The advent of free agency with the new CBA in the NFL has not been a blessing for
all players. Instead, free agency, coupled with two different salary caps, has created
distinct winner and losers. Our results are very similar to those obtained by Quirk and Fort ( 1992) for baseball in that we find that salaries have become less equally
distributed. Superstars have gained dramatically from free agency. However, the pay
of the bottom two-thirds of the income distribution has fallen. In particular, the pay of
mid-level players has declined dramatically. The creation of a caste system is highly
ironic for a union that prided itself on emphasizing the interests of "the guards and
tackles" over those of the highly paid quarterbacks ( Helyar, 1995).
In addition to changing the size of the rewards, the new CBA has changed the
criteria on which players' pay is evaluated. As one might expect of a union to which
rookies do not yet belong, the NFLPA negotiated a salary cap for rookies that
significantly depressed their pay. Even veterans, however, were affected. Prior to the
new CBA, pay was heavily determined by the position one played. Thus, one was
slotted at a quarterback's or a linebacker's level of pay regardless of whether one
started. Under the new regime, starters experienced sharp increases in their pay while
players who did not start received sharply lower pay than before. The reward structure
in the NFL has thus moved markedly from "who one is" to "what one has done lately."
We thank Andrew Buck, Elizabeth Gustafson, Lawrence Hadley, Daniel Rascher, and David
Schaffer for their many helpful comments and suggestions. Jennifer Gordon and Yelena Suris
provided expert research assistance.
The salary of any undrafted rookie shall count toward the club's rookie cap only to the
extent that it exceeds the applicable minimum salary for that player (
NFLPA, 1993, p. 44).
DGR is "the aggregate revenues received or to be received on an accrual basis, for or with
respect to a league year during the term of this agreement, by the NFL and all NFL teams, from
all sources, whether known or unknown, derived from, relating to or arising out of the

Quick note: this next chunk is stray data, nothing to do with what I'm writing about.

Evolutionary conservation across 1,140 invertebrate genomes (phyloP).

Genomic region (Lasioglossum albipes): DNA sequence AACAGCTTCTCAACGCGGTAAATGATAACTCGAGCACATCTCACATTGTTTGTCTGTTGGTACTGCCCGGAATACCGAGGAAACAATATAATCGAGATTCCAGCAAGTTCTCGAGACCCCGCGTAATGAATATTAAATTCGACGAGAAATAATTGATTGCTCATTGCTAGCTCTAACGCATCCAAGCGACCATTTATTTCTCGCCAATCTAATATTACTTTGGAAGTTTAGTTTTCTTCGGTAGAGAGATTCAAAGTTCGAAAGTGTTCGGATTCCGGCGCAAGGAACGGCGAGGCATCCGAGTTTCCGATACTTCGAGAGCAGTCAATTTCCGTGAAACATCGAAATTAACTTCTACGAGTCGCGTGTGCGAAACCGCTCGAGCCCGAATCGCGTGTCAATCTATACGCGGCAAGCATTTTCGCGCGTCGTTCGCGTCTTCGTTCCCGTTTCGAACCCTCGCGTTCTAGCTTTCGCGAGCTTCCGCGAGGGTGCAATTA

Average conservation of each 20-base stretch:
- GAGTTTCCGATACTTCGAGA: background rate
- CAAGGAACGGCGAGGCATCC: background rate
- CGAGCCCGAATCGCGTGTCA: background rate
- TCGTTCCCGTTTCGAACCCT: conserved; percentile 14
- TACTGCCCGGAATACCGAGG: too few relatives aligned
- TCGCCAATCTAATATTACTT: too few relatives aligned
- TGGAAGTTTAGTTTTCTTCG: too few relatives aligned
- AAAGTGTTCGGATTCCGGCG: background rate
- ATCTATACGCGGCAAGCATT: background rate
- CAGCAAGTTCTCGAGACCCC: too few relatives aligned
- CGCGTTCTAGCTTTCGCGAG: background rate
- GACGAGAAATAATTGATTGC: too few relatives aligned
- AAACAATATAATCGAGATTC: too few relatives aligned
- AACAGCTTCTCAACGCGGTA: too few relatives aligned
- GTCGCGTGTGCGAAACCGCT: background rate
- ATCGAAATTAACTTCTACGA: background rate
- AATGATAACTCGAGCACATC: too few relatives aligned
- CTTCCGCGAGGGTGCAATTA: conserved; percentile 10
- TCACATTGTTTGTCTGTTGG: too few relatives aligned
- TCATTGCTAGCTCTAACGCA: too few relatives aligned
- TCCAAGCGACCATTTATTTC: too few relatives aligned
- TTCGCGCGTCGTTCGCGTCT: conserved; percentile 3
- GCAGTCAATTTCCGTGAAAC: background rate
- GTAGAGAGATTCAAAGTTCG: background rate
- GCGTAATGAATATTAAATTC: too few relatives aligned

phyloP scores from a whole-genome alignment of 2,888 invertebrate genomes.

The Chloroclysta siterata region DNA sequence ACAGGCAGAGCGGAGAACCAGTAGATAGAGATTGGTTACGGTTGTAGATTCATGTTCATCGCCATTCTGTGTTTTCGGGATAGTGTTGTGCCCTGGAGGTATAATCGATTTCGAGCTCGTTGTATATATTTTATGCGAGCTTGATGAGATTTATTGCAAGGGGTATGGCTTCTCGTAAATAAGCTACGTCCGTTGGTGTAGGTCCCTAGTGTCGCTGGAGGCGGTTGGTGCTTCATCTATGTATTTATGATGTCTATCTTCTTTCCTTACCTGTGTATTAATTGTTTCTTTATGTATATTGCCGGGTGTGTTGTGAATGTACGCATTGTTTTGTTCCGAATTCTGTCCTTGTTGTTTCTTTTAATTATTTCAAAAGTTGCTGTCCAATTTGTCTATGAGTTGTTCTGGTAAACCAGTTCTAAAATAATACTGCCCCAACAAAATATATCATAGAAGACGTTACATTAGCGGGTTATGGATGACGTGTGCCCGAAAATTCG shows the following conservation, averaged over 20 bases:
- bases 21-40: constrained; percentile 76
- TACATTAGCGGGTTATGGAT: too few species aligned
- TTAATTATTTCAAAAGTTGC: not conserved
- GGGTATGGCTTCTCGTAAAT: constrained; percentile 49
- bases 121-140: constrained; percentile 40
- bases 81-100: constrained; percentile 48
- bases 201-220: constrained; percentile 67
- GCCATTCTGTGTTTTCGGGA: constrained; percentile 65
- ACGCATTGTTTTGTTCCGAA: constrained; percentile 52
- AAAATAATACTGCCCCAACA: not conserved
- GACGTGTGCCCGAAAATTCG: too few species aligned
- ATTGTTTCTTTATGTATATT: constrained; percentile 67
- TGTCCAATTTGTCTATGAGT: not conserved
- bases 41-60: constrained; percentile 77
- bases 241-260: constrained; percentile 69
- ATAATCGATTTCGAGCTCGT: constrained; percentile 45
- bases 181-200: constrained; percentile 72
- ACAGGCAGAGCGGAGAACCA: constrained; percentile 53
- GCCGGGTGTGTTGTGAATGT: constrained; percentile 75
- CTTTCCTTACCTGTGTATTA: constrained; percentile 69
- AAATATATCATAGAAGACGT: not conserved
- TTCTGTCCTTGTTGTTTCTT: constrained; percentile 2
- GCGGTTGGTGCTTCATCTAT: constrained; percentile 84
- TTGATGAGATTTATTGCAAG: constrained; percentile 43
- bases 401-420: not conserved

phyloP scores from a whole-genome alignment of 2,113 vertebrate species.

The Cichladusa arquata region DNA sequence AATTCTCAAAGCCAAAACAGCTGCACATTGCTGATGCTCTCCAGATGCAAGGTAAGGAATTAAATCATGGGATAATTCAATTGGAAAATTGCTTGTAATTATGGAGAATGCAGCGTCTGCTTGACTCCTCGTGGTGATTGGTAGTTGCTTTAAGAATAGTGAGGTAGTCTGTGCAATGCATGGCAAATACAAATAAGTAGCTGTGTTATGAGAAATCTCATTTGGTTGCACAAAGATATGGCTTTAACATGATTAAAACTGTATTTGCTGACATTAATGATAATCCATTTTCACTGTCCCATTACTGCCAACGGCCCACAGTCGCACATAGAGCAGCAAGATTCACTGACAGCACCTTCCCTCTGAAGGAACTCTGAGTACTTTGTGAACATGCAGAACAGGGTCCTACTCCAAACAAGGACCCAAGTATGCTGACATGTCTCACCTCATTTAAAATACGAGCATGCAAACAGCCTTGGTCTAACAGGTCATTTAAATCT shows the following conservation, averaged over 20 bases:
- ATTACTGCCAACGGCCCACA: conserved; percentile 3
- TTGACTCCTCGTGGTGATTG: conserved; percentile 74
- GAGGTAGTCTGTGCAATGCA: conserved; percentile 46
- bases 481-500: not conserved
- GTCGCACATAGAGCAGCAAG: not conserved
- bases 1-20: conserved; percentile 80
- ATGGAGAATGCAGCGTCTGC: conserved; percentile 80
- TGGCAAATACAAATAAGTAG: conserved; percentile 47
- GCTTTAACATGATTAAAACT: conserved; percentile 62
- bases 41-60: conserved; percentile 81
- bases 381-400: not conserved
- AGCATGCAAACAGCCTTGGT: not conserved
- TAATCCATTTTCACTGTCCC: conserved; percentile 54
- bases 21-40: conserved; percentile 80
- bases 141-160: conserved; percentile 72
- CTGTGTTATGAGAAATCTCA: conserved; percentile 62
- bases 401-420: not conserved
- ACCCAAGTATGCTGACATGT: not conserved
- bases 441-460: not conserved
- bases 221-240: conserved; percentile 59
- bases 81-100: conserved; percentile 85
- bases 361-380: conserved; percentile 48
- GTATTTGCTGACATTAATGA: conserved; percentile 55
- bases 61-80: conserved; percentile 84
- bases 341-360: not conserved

performance of players in NFL football games, with only the specific exceptions set forth below.
The NFL and each NFL team should in good faith act and use their best efforts, consistent with
sound business judgement, so as to maximize DGR for each playing season during the term of
this agreement." DGR includes pre-season, regular season and post-season gate receipts (net of
admission taxes and surcharges paid to municipal authorities) and any proceeds from the
broadcast or rights to broadcast any NFL game (
NFLPA, 1993, p. 74).
A player earns one credited season for each season in which he received, or should have
received full pay status for a total of three or more regular season games, not including games
for which the player was on: (i) the Except Commissioner Permission List, (ii) the Reserve PUP
List as a result of a non-football injury, (iii) a team's practice or development squad, or (iv) the
Injured Reserve List (
NFLPA, 1993, p. 116).
The minimum salaries cannot increase by more than 10% per season and cannot decrease,
regardless of the change in Projected DGR (
NFLPA, 1993, p. 116).
The definition of accrued season is the same as that of credited season (in note 3), except
that games on the injured reserve list are included and that the number of regular season games
required increases from three to six (
NFLPA, 1993, p. 48).
Each season during the term of the agreement, each club can designate one of its players